The same-day delivery feature has been available since May, and today Amazon is expanding the coverage area and releasing a front page search engine. "Previously, customers weren't able to shop same-day features directly and they were surprised at checkout," said Julie Law, a spokesperson for Amazon. "If you live in Dallas metro area, you can now filter your search on items you can get today or tomorrow. I live in Seattle, and I've had two vacations since this feature began and have used it for last-minute travel things."

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Oak Cliff Veteran Found Dead After Exiting VA Hospital Despite Signs of Dementia

Categories: News

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Dallas Police Department
A pixelated photo of Lee, provided by the DPD for his missing persons notice on July 20.

Everyone who knew him could agree that Odell Lee was a nice guy. He was known to pull out his own wallet if you told him money was tight. He would offer you one of his cigarettes when the two of you were talking. He made a point to be friendly with his neighbors. Lee enjoyed living alone, but had a wide circle of friends and relatives in the Dallas area, including two children and 10 grandchildren.

On July 20, Lee was reported missing, and Dallas police issued a critical missing person alert. The next day Lee was found unconscious, and because he was a Marine veteran, Dallas Fire-Rescue brought him to the North Texas VA Medical Center. After roughly 24 hours at the hospital, Lee walked away. He was found one week later, on July 28, in a creek off Simpson Stuart Road and Interstate 45. Friends say his body was badly decomposed.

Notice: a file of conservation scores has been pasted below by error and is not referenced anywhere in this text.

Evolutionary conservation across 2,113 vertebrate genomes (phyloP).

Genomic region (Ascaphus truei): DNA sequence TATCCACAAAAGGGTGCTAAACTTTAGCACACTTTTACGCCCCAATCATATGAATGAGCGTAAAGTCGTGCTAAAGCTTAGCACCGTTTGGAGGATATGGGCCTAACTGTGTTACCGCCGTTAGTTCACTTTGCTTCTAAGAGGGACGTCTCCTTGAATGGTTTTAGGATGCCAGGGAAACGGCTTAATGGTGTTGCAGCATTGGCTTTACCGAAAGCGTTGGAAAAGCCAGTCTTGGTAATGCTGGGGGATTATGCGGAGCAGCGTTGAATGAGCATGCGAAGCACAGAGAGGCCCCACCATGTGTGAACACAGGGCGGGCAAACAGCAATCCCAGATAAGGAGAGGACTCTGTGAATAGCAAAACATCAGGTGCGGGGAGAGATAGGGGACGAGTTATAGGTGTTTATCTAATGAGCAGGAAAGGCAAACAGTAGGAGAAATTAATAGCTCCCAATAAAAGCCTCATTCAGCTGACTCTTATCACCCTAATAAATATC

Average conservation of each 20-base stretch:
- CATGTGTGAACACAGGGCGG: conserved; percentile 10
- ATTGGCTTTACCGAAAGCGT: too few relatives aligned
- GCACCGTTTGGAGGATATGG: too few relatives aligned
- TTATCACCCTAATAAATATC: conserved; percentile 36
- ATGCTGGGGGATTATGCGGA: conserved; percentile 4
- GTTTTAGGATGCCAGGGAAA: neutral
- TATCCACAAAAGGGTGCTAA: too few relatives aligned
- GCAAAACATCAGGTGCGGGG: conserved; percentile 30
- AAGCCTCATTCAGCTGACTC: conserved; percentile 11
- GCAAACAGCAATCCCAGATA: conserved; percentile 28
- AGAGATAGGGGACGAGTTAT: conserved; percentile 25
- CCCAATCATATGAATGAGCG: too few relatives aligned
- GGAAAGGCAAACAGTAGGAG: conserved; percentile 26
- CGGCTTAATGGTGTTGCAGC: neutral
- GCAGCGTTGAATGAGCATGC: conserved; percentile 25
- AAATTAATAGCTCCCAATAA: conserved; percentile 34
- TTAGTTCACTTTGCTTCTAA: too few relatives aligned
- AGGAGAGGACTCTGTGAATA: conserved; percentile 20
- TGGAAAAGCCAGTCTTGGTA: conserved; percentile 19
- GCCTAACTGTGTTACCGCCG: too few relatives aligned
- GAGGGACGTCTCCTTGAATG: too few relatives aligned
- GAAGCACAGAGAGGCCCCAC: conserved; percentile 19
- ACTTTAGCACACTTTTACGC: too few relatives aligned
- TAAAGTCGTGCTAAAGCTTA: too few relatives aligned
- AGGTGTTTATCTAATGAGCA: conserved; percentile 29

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Why Are Dallas' Police Officers So Pissed?

Categories: News

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The Dallas Police Associations' (that's its insignia above) voluntary survey showed that not very many officers are satisfied with their job right now.
Ron Pinkston, the Dallas Police Association president, says the results caught even him off guard. According to a survey the DPA commissioned, 80 percent of the nearly 1300 members who responded to the online questionnaire rated the Dallas Police Department's morale as either "low" or the "lowest it's ever been."

"I knew it was low," Pinkston said last week. "I didn't realize it was so devastatingly low."

According to Pinkston, part of the reason it's so low is because the department is not allowing police officers to do their jobs. The survey suggests that most of the officers who responded feel the same way -- 71 percent "believe they are not allowed to perform police duties that the citizens of Dallas expect."